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Harvick's good luck charm an unconventional one

February 23, 2013, Zack Albert,

Harvick's baby has sat in the driver's seat of the No. 29 before each of his Daytona wins

Kevin Harvick has lived somewhat of a charmed life in this year's Speedweeks at Daytona International Speedway -- nary a scratch on his race cars and convincing victories in both top-tier preliminaries. Maybe a good luck charm has something to do with it.

Harvick and his wife, DeLana, cooed after placing their bundle of joy, 7-month-old Keelan, in the driver's seat of his car before last Saturday night's Sprint Unlimited exhibition. If the youngest Harvick goes on to achieve NASCAR stardom, what happened next may go down in racing lore -- he sat upright and reached for the wheel.

Sure, babies reach for everything -- pacifiers, toys, adult fingers -- but let's not let that get in the way of what might become racing mythology. What remains a matter of fact is that Kevin Harvick promptly won the Unlimited. Five days later, the same ritual played out: Keelan in the car for pre-race ceremonies and another win for his dad, this time in the Budweiser Duel qualifying races.

Will baby make three in another way come Sunday's main event, the Daytona 500?

"It's added a great balance to my life. I think it's made me better."

--Kevin Harvick, on being a father

"They told us to start saving a radiator full of drool if that's all it took," Harvick said with a grin, "so we'll work on that."

Harvick assumes the role of a pre-race favorite for the Great American Race (1 p.m. ET, FOX) at Daytona International Speedway, where the season-opening event will also mark the official debut of NASCAR's Gen-6 Sprint Cup car, a model that Harvick seems to have a handle on in the early going.

Harvick brought Richard Childress Racing a Daytona 500 victory in 2007, edging Mark Martin in a classic finish. This time around, a Harvick win might seem like a going-away present to Childress as both parties have acknowledged there will be a parting of ways after this season.

In Sunday's 500, Harvick intends to take the "lame" part out of the "lame duck" label.

"We both agreed to put all the effort in," Harvick said. "From an RCR standpoint, they're putting all the effort they can into it. I'm going to put all I can into it. (Crew chief) Gil (Martin) and these guys, they don't care, they just want to win races. They're going to work on the car whether it's a guy that's going to be here for tomorrow or for 20 years, their job is the same. A lot of responsibility to be professionals and do our jobs, and we have a lot of pride, too. Pride is key in this whole situation as to how we perform."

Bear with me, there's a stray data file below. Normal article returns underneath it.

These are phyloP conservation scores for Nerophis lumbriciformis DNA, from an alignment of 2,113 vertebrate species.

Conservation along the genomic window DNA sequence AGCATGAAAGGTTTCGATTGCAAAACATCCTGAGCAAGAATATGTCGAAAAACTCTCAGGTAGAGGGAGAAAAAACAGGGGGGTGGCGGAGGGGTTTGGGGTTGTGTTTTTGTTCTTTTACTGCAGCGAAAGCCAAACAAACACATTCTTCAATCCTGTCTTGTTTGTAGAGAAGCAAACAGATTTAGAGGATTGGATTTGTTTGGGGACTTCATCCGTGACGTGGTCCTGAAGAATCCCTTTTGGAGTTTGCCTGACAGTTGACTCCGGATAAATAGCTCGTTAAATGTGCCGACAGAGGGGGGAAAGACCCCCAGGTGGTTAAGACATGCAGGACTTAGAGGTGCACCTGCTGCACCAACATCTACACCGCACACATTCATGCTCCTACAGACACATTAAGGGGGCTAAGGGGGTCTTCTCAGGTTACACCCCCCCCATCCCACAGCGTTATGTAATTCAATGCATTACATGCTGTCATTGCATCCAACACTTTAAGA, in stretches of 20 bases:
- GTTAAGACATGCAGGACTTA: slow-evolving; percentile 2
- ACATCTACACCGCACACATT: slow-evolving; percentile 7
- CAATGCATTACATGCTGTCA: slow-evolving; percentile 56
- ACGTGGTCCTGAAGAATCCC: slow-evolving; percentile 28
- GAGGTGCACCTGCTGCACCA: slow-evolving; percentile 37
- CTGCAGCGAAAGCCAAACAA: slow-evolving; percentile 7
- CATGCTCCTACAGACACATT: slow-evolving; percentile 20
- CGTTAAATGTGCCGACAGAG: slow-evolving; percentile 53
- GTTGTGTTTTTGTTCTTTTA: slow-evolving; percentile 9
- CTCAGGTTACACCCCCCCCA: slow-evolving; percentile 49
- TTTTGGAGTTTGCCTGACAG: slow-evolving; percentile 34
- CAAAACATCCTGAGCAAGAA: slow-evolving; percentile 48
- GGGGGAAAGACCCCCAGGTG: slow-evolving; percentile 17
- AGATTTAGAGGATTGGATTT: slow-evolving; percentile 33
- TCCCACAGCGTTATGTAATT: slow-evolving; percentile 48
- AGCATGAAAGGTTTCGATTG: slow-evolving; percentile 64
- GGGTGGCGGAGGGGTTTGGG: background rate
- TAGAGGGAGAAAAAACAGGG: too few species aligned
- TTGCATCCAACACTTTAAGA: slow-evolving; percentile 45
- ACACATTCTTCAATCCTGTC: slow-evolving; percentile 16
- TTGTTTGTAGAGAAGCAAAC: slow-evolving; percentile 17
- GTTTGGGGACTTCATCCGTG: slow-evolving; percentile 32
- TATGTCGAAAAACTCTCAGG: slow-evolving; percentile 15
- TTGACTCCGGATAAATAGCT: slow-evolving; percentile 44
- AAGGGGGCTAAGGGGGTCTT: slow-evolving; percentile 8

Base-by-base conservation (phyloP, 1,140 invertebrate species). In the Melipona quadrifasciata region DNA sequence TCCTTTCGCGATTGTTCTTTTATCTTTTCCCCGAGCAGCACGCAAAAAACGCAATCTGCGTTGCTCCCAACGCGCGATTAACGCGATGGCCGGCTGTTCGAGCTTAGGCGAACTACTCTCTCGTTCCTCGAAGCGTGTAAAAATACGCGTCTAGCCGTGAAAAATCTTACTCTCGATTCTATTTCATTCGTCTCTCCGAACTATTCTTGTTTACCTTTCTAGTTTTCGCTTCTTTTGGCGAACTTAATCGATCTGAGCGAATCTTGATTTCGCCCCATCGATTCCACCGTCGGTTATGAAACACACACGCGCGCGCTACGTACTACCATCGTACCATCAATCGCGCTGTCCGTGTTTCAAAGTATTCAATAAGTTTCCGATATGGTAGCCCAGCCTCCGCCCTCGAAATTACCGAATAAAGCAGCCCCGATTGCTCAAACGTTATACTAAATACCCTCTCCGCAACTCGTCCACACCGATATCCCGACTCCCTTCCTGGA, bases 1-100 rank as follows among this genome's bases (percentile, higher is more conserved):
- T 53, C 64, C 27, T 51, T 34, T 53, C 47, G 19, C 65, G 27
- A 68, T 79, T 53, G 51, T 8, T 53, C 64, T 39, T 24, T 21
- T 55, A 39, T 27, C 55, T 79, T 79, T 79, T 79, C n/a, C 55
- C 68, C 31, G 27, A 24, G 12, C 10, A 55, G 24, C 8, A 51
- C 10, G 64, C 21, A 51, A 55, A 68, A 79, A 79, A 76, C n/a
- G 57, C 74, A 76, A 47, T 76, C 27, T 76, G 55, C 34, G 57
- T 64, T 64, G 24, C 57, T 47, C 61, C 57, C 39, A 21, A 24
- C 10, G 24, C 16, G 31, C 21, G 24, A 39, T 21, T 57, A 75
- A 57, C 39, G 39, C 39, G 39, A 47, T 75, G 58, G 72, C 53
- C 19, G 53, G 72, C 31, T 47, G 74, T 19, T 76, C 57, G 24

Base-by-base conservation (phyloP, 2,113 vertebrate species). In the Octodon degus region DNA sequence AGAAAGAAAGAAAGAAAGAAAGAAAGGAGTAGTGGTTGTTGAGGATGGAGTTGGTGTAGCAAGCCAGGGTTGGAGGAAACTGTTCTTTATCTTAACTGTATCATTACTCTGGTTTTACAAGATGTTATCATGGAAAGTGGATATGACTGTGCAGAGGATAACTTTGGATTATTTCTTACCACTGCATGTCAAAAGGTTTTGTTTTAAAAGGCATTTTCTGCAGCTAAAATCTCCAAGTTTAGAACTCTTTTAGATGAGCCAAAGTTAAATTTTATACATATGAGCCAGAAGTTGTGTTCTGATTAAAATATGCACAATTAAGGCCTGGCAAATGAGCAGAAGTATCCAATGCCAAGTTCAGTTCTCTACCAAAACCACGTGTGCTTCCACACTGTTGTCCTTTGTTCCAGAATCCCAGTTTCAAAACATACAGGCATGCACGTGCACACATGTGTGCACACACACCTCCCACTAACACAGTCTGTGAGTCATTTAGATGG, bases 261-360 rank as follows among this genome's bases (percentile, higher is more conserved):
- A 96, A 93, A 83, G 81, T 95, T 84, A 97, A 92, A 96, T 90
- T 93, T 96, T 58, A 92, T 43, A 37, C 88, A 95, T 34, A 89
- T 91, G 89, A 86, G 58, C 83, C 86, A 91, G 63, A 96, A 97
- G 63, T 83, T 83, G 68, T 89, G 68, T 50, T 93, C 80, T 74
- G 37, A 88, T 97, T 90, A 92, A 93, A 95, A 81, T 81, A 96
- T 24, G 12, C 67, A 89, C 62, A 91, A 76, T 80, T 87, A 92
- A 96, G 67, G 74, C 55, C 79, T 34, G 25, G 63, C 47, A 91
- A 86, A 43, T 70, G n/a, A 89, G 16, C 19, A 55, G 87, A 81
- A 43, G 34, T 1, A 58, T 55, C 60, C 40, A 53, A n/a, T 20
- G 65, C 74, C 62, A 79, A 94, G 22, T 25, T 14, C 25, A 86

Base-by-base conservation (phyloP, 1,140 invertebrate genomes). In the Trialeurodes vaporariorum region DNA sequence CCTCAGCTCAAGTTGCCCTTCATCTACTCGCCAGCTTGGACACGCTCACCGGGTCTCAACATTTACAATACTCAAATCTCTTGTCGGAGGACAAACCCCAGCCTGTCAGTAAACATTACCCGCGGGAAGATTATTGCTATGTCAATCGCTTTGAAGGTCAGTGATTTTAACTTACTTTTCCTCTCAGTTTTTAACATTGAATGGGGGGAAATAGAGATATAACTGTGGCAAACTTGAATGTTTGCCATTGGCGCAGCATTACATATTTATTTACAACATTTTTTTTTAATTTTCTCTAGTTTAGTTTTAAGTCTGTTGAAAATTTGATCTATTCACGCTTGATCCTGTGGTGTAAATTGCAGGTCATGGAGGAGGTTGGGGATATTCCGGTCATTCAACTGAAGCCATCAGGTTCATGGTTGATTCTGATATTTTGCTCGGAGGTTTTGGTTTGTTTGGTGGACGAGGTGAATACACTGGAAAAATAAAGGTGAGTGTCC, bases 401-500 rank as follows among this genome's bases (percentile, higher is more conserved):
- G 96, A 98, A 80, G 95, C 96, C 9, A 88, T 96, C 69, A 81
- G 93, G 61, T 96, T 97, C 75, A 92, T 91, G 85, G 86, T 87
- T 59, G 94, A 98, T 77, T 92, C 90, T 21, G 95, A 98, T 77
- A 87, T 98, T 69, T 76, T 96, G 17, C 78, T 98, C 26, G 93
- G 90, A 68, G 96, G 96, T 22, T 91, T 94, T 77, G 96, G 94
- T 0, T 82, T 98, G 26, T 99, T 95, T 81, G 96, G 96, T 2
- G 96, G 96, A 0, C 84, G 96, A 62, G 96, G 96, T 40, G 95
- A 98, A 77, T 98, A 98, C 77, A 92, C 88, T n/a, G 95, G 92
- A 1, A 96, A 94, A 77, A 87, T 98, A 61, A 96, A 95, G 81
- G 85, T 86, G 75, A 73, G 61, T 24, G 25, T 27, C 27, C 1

Even though the window may be closing on the driver-owner pairing, both Harvick and Childress have had plenty to be proud of this week at Daytona, drawing the focus of their rivals in the 43-car field. Jeff Gordon, a three-time 500 winner, suggested that the lack of uncertainty over 2014 plans may actually bode well for the swan song to the Harvick-RCR partnership, which dates back to 1999.

"He seems to me to be a guy who, no matter what he's driving, he's going out there to win," said Gordon, who will start second alongside pole winner Danica Patrick on Sunday. "I think there's probably some relief in some ways that he's made this announcement and that he can just go about his business. But when things are good, everything's going to be good. When things are challenging and difficult, that's when we're really going to see what kind of connection they have and what kind of team they are.

"But Harvick's a professional, and he's going to be professional about it, and so is RCR. And they've got a car and a team that can win the Daytona 500. So they're trying to win it. I wouldn't expect anything different."

For all the importance Harvick has placed on being a consummate pro in his career path, being a father comes first and winner's spoils come a distant second. After prevailing in Thursday's first qualifying race, Harvick was left stranded outside his motorhome, still wearing his firesuit. His wife had left a sign on the door to indicate that Keelan was sleeping, a request that Harvick certainly didn't want to disregard.

As good as Harvick has been before, the family man incarnation of the 35-year-old driver might be even more tuned in.

"It's added a new balance to my life where I can still come to the racetrack and I feel like I'm more relaxed and more focused, which is good for me," Harvick said. "I don't get as wound up on things when they happen, whether it's in the car, outside the car. When you've had a bad day, you're frustrated, you're right to the point where you can say something stupid, you go back to the motorhome, you see that smiling face, it lets you get your mind off of things.

"It's added a great balance to my life. I think it's made me better."

Having life balance matters, but the good luck aspect of the new addition to the Harvick family is hard to ignore. The new generation of Sprint Cup race car has certainly made season-opening expectations harder to predict, but it's a safe bet that Keelan will enjoy a few minutes in the No. 29 Chevrolet before the green flag falls on the 55th running of the Daytona 500.

"We just got to keep a level head on our shoulders, not get too high over what we've done, just do the same things that we've done," Harvick said. "If it's meant to be, it's meant to be. I think we definitely have the car and team to be in contention to do that."


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